We live in a society today where judging others is a regular, everyday activity. Many people may blame a significant amount of this issue on the excessive amount of technology we have access too, but this problem has been around for much longer. In the book, To Kill a Mockingbird, by Harper Lee, it shows the ugliness that can come from judging others, but it also teaches two young children, Scout and Jem, to listen to others, so that you can have the opportunity to learn from them. Throughout the story many characters were able to demonstrate this lesson for the kids, but three that were true examples of it were Tom Robinson, Atticus Finch and Boo Radley. With only aiming to stand up for what they believe in and not worrying what everyone
In the 1930s, if a black man was on trial there was a ample chance he would be convicted even if evidence proved he was innocent. Throughout history humans being prejudice and bias have affected the lives of thousands of people; some ending with favorable outcomes while others weren’t so fortunate. Within the book To Kill a Mockingbird the readers learn that prejudice and bias people outnumber the understanding and kind. One decision or in this case twelve decisions decide the fate for an unfortunate man. To Kill a Mockingbird by Harper Lee reveals that people often follow their biases and prejudices rather than the truth.
Within the novel, Atticus is defending a black man by the name of Tom Robinson who was accused of raping a young woman. How Atticus handled this trial is widely considered to be fair. He asked just and equal questions to all the witnesses along with Tom and Mayella, the girl who cried rape. Why does Atticus do this instead of just giving up on Tom? It is simply explained with “if I didn’t I couldn’t hold up my head in town, I couldn’t represent this county in the legislature, I couldn’t even tell you or Jem not to do something again.” (Lee,100). He wants to hold his head high instead of enduring a nagging conscious from doing something unjust for another hard working man. “I’m simply defending a Negro- his name’s Tom Robinson. He lives in that little settlement beyond the town dump. He’s a member of Calpurnia’s church, and Cal knows his family well. She says they’re clean-living folks.” (Lee, 100). Even though Atticus knows he will most likely lose from a white man’s word against a black’s, he still gives this case his undivided attention. Atticus defended Tom to the last moment when he is eventually taken away to prison. He heard both sides of the story equally just as he has with his own children’s problems, and put reason to hericies. Even so, not every battle can be won within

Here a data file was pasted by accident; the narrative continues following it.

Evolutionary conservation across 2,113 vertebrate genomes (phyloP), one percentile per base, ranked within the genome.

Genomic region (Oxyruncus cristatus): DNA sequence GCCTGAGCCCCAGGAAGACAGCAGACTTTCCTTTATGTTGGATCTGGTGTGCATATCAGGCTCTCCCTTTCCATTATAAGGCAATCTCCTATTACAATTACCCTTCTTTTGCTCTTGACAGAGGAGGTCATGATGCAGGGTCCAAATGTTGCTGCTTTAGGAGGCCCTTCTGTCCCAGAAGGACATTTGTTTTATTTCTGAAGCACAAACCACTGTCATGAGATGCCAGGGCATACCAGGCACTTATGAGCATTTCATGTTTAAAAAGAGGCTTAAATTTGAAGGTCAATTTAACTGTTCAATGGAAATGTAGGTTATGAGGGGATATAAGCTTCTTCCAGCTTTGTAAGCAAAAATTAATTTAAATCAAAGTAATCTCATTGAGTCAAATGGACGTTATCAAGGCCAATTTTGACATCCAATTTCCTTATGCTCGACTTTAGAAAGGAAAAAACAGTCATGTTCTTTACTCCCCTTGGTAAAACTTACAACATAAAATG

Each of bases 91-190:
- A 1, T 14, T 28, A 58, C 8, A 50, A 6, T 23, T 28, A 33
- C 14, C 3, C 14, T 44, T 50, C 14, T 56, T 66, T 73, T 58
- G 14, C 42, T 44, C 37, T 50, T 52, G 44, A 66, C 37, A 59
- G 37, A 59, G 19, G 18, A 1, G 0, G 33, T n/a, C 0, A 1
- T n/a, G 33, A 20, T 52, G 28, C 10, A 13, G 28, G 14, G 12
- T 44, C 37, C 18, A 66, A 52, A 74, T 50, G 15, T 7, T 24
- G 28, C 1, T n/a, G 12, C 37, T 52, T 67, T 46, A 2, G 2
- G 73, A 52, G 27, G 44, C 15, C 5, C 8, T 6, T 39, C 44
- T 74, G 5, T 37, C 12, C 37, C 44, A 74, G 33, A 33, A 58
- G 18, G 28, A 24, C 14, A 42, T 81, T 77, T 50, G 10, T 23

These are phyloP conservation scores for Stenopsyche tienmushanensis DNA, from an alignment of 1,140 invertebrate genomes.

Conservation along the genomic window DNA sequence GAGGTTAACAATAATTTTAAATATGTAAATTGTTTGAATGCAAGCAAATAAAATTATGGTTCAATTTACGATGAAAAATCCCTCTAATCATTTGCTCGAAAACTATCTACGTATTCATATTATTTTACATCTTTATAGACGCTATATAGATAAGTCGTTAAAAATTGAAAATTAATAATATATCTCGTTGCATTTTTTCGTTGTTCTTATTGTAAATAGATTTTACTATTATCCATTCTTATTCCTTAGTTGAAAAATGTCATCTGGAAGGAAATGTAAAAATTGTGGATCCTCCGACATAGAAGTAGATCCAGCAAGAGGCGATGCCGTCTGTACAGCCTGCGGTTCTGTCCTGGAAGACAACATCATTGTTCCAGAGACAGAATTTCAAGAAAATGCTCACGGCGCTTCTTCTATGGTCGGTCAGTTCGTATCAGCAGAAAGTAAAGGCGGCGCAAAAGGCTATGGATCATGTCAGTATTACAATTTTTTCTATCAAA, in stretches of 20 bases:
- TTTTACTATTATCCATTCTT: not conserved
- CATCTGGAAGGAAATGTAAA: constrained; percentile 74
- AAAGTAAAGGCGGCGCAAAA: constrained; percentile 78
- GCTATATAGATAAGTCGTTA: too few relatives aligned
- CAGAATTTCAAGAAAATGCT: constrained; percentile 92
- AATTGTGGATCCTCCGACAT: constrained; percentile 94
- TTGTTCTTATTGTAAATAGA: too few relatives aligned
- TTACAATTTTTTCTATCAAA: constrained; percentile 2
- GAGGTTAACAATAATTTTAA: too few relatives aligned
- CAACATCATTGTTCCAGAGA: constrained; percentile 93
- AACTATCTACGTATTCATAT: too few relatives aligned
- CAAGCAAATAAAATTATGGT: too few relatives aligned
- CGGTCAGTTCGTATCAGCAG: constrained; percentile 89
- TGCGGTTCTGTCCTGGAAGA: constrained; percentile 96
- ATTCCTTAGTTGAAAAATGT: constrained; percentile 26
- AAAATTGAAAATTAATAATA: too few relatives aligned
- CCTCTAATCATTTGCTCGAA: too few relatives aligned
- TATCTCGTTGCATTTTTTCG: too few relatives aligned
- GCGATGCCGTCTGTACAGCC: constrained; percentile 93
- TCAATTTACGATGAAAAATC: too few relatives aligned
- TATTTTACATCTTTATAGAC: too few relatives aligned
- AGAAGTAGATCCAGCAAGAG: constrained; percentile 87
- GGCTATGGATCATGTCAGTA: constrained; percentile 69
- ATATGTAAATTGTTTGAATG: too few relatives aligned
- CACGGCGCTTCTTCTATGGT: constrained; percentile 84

A person cannot call themselves a noble person if they can’t understand others. Harper Lee’s To Kill a Mockingbird is told in first person by Jean Louise Finch or by her nickname, Scout a 6-year-old. Harper Lee, depicts Atticus Finch as a proficient father to his two children, Scout and Jim, 10-year-old. Atticus teaches his children life lessons, one being it 's a sin to kill a mockingbird. Showing them the harsh reality of life with honesty and fearlessness. During this time the Great Depression was hitting the southern town of Maycomb. This novel compares many of its characters to mockingbirds, a symbol of pure innocence. One summer, Atticus, who is a lawyer, finds himself in the middle of a controversial case, involving a African American man, Tom Robinson and a white woman, Mayella. Despite the town throwing hatred towards Atticus and his family, he doesn’t back down because he takes pride in helping the innocent. Even if Atticus can’t win the trial he fights hard because he wants to be a role model to Jem and Scout.
The first reason it makes sense for Atticus to stand up for Tom is because back then black people were treated as slaves and they weren’t appreciated like the whites were.Atticus was also being very courageous.Judge Taylor pleads Tom guilty. “Judge Taylor was polling guilty,guilty,guilty (Lee 282).This shows how Tom was pleaded guilty. “Atticus says, “Link that boy might go to the chair,but he’s not going to the truths been told (Lee 195).” This shows how Atticus was being courageous saying how nothing 's gonna happen until someone tells the truth.
Over the years many people have been prejudice to biracial children and adults. Many people believe that they are an outcast and don’t belong seeing as they aren 't necessarily one color. I believe as a biracial person myself that we are just as good and should be seen in the same light as every other person in the world. Many biracial kids and adults have been prejudiced against in different forms including being called only one color, not being able to marry the person they want, and being an outcast among other people.
Thesis Statement/opening paragraph: In the story To Kill A Mockingbird, discrimination and the act of being prejudice is common among the main characters, on both the receiving and serving end. Certain characters, like Scout and Jeremy Finch, Bob Ewell, and the town folk truly create the main problem and set the theme of the story. For example, when Bob Ewell accuses Atticus Finch of being an african-american lover, because he is defending Tom Robinson. Tom Robinson was accused of raping Mayella Ewell, according to Bob. Boo Radley is accused of being dead by Scout, Jem and Dill. In this essay, I will tell you the biggest people affected by discrimination and the act of prejudice.